11 April 2015

Sunshades in Solar Orbit and other seeming pie in the sky ideas to mitigate Climate Change

It seems pretty obvious to me that we are not going to be able to prevent enough of the Climate Change taking place as a result of the near doubling of the CO-2 in our atmosphere since the start of the Industrial Age (or Antrhopocene, if you prefer). The process is too far along, and there is no way human civilization is going to immediately shut down all fossil carbon use.  
So, we will have to take various global-scale macro-engineering steps, sooner or later. This idea, of building sun shades at the Solar LaGrange point (see link below) is one that will probably engender a reaction of (almost literally) "pie in the sky" from most people, but, apparently, space engineering folks have looked at it pretty carefully and it actually is likely to be feasible.

One issue this kind of macroengineering, direct redress of solar heating, does not deal with is the acidification of the oceans. So it would have to be coupled with other measures, especially, the rapid move away from fossil carbon fuels, in order to be effective. We all know our long addiction to fossil carbon simply has to come to an end, and the sooner the better. We can't just keep on spending the millions of years long sequestration of carbon that our planet has accomplished (for good reason), without dire consequences. 
But combined measures likely actually could stop major further warming of the Earth, and, gradually, at least, the oceans could be protected. (We will also have to stop expecting them to supply unlimited amounts of wild fish; that era, too, is all but over). And we humans need to get busy working on, and funding the work on, all plausible efforts. 
One of which may be helped by this recent discovery: possibly far superior method of producing hydrogen for engine fuels (hydrogen can also be used as a jet fuel).  Of course the combustion of hydrogen just yields water. And there is no danger of using up all the oxygen; even if all the fossil carbon on Earth were burned, it would have less than a few tenths of a percent effect on oxygen content of the atmosphere, and even that would be temporary; the Earth's oxygen surplus is built into its bioregulatory systems very robustly). Using hydrogen as a manufactured fuel, as long as fossil carbon isn't involved in making it, is climate-friendly. It's also the case that oxygenic photosynthesis converts water into oxygen, so artificial processes that directly convert hydrogen and oxygen into water are fairly readily offset by the natural systems of the Earth.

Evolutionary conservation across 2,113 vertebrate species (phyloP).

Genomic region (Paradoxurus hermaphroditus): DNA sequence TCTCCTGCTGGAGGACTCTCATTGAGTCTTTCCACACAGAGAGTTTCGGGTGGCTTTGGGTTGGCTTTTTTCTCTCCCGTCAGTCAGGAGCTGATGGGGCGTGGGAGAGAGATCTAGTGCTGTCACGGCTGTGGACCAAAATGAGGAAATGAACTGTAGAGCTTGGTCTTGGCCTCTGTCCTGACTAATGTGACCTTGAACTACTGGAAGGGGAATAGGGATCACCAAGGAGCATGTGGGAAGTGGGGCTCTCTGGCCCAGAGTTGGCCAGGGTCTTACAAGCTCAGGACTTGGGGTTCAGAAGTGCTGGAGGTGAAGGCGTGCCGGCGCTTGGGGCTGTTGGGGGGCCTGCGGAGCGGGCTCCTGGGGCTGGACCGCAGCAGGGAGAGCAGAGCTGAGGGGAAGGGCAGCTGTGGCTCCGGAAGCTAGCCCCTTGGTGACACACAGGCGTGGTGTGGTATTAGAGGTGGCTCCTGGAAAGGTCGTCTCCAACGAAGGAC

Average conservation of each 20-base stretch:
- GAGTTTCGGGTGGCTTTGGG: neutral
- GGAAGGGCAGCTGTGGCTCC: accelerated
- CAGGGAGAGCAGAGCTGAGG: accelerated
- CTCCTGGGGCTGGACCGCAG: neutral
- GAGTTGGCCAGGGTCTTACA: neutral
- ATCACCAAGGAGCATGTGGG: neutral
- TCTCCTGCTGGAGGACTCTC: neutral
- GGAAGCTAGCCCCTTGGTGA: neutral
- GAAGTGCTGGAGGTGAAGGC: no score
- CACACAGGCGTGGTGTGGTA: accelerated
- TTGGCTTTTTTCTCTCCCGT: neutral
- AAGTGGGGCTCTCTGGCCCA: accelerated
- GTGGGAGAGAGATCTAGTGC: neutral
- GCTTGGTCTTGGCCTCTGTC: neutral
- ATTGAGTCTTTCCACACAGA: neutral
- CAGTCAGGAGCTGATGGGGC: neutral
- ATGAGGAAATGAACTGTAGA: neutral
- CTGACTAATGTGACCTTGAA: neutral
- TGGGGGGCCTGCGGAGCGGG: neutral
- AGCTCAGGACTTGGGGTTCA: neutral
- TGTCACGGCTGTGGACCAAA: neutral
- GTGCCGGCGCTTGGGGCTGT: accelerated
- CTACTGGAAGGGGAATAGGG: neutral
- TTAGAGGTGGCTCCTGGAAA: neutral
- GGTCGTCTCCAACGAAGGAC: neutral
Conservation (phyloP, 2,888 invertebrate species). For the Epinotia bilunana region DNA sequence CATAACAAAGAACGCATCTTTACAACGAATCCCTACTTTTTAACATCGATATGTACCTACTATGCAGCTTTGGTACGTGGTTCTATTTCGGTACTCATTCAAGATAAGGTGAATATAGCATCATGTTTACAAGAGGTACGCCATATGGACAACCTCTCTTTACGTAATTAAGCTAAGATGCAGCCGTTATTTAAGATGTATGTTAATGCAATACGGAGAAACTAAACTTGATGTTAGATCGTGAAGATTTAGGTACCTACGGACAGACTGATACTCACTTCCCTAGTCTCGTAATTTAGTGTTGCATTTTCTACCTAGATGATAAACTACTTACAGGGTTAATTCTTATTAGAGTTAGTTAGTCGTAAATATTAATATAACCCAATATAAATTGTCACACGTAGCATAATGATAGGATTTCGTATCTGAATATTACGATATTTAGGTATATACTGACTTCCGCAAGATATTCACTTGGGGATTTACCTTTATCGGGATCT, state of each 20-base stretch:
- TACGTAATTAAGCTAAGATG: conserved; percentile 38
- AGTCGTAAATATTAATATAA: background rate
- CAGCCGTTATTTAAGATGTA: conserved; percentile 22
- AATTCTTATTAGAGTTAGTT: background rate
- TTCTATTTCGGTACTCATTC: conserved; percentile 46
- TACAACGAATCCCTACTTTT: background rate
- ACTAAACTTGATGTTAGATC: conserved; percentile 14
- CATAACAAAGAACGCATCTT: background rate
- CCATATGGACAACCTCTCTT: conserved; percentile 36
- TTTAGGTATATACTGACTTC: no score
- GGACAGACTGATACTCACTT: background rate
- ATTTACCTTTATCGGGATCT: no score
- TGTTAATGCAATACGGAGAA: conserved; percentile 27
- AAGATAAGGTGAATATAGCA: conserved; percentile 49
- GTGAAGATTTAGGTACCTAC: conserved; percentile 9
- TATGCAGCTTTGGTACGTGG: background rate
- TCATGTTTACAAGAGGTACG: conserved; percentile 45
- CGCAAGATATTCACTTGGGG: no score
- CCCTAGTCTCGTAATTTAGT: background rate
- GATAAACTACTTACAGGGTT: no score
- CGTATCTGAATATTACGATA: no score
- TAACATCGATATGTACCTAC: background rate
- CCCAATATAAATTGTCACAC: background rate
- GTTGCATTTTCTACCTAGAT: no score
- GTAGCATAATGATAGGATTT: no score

Another possible temperature mitigation is aerosolization of sea water by ocean going vessels, which could greatly increase, well, fog, over the ocean surface. This is already a major regulatory mechanism by which the Global Feedback System (Gaia) keeps the Earth very much cooler (about 40° C cooler) than it would be in the absence of life: much of the surface mist over the ocean results from bacteria in the water. Anyway, the technology to do this is already in development. But this, too, does nothing about the encroaching acidification of the oceans, which cannot be ignored. 
Some people reflexively balk at "geoengineering," but I think we absolutely must consider all options. We have done a LOT of geoengineering since we started burning coal, oil, and natural gas on a massive scale, and it promises to wreck our world as cozy and comfortable habitat for humanity. Either we get smart, and think these things through carefully, control for all effects, and proceed cautiously to do what has to be done, or we fail, and billions will likely die in the catastrophe that ensues. That's the choice. Reflexive rejection of "geoengineering" is not an option.

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